An RSS feed is the syndicated version of a website. RSS actually stands for Real Simple Syndication. Every blog has one, whether it's hosted on Blogger, Wordpress, Livejournal, or elsewhere. Even micro-blogs like Twitter and Tumblr have RSS feeds. The one for Squidink looks something like this.
By this point you're all thinking that this is good and dandy, but what's my point? Who cares? Why am I throwing all of this computer mumbo jumbo in your direction anyway?
Well, RSS feeds are cool because they update when a website posts new information. Instead of visiting specific websites multiple times a week, you can pay attention to their RSS feeds. And if you have something called an RSS aggregator, well, you can store all those feeds in one place. And then everything gets easy and convenient.
Today I'm going to tell you about one of these RSS aggregators, a program by Black Pixel that's called NetNewsWire. Instead of visiting a bunch of websites each day, I let NetNewsWire do the work and display the information for me. Not only can I keep tabs on dozens of writing and publishing blogs, but I can also watch for updates of my favorite webcomics--all in the same place!
Does it sound too good to be true? Well, let me give you the full dirt on the matter with five reasons why NetNewsWire might be the RSS aggregator for you:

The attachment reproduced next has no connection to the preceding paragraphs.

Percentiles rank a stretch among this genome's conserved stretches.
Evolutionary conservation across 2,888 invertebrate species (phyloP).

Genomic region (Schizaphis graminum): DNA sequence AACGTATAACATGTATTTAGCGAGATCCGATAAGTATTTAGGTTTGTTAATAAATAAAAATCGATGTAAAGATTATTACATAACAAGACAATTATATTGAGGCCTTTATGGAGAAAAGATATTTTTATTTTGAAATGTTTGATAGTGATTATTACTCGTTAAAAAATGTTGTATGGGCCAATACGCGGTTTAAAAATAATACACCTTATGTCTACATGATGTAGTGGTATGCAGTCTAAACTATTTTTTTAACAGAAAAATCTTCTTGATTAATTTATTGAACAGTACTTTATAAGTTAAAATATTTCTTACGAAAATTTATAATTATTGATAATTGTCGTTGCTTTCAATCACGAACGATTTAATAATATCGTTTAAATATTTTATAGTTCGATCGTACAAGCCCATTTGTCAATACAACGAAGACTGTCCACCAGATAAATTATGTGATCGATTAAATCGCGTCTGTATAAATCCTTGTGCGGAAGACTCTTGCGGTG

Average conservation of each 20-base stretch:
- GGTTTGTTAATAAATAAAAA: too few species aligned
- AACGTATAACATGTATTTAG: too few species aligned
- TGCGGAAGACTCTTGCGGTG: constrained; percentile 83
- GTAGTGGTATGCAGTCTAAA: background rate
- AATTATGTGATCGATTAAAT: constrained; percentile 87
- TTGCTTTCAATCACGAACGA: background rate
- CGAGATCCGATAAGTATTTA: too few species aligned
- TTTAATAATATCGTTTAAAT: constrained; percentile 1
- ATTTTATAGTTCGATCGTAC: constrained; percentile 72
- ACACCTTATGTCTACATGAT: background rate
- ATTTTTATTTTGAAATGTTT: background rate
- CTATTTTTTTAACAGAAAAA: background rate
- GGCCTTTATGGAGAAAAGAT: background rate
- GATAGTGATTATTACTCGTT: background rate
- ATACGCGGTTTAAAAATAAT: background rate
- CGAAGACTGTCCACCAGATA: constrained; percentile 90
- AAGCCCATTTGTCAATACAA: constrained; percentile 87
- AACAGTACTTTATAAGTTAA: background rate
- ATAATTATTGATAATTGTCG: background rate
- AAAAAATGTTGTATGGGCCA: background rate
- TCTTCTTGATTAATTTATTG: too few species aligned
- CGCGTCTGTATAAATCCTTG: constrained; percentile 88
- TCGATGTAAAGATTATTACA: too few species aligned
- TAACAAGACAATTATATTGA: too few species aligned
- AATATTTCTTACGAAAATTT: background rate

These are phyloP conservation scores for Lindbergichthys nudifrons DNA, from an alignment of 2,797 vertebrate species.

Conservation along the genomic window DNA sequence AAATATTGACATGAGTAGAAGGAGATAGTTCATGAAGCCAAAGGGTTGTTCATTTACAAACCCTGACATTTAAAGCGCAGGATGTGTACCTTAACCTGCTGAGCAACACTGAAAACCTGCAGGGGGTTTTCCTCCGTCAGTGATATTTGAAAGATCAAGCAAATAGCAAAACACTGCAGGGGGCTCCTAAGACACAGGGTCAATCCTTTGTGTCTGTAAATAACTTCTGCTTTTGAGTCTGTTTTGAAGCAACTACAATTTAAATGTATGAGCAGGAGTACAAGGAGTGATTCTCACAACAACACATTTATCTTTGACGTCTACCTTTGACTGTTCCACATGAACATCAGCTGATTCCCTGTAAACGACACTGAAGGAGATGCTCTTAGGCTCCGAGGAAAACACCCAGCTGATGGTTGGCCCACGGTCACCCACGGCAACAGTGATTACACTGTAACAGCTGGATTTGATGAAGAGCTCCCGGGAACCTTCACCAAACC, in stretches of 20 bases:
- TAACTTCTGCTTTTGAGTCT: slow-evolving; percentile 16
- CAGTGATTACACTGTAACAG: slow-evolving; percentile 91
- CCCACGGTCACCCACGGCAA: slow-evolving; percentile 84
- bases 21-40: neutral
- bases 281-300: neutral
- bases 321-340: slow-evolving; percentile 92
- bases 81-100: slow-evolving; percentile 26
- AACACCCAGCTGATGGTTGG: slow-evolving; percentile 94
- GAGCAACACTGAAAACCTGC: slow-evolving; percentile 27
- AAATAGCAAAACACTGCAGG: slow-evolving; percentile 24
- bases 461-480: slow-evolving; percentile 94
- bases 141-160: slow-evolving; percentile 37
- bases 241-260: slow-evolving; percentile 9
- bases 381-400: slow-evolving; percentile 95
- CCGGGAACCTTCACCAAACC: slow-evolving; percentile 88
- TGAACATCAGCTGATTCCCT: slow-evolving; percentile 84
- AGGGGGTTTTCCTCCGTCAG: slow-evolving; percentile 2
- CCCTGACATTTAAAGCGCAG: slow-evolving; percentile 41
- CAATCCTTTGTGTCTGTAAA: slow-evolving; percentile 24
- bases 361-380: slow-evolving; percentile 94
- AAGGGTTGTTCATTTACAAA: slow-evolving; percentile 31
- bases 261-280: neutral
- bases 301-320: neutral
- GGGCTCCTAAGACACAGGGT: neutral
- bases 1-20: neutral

- NetNewsWire is simple and clean
Writers like blogging, and if you follow a lot of blogs, you know how obnoxious it can be to organize them all. Right now I have 162, so I totally understand. But NetNewsWire makes it easy with folders, and you can always flag items to look at later.
- NetNewsWire syncs
Not only will your subscriptions stay up-to-date between your Mac, iPad, and iPhone, you don't even need the program if you want to take a gander on a different platform. NetNewsWire sync with Google Reader too, which is accessible on anything that can get internet.
- NetNewsWire has a web cache
Say you're going somewhere without internet. Well, like an email client, NetNewsWire "downloads" information in your feeds and allows you to look at them offline. The only downside is that it won't automatically load pictures or videos, but it's still cool, yeah?
- NetNewsWire has a built-in browser
If there's a link withins something that you're reading, you have two options in NetNewsWire: 1) open it in your default browser, or 2) open it within a NetNewsWire tab. This is awesome because you can keep everything organized and within in one program.
- NetNewsWire supports sharing
Want to tell everyone about something nifty you just read? From within NetNewsWire you can email it, blog about it (with MarsEdit), or post to Twitter (via Twitterific). You can also save posts with del.icio.us and Instapaper, for easy sending and sharing.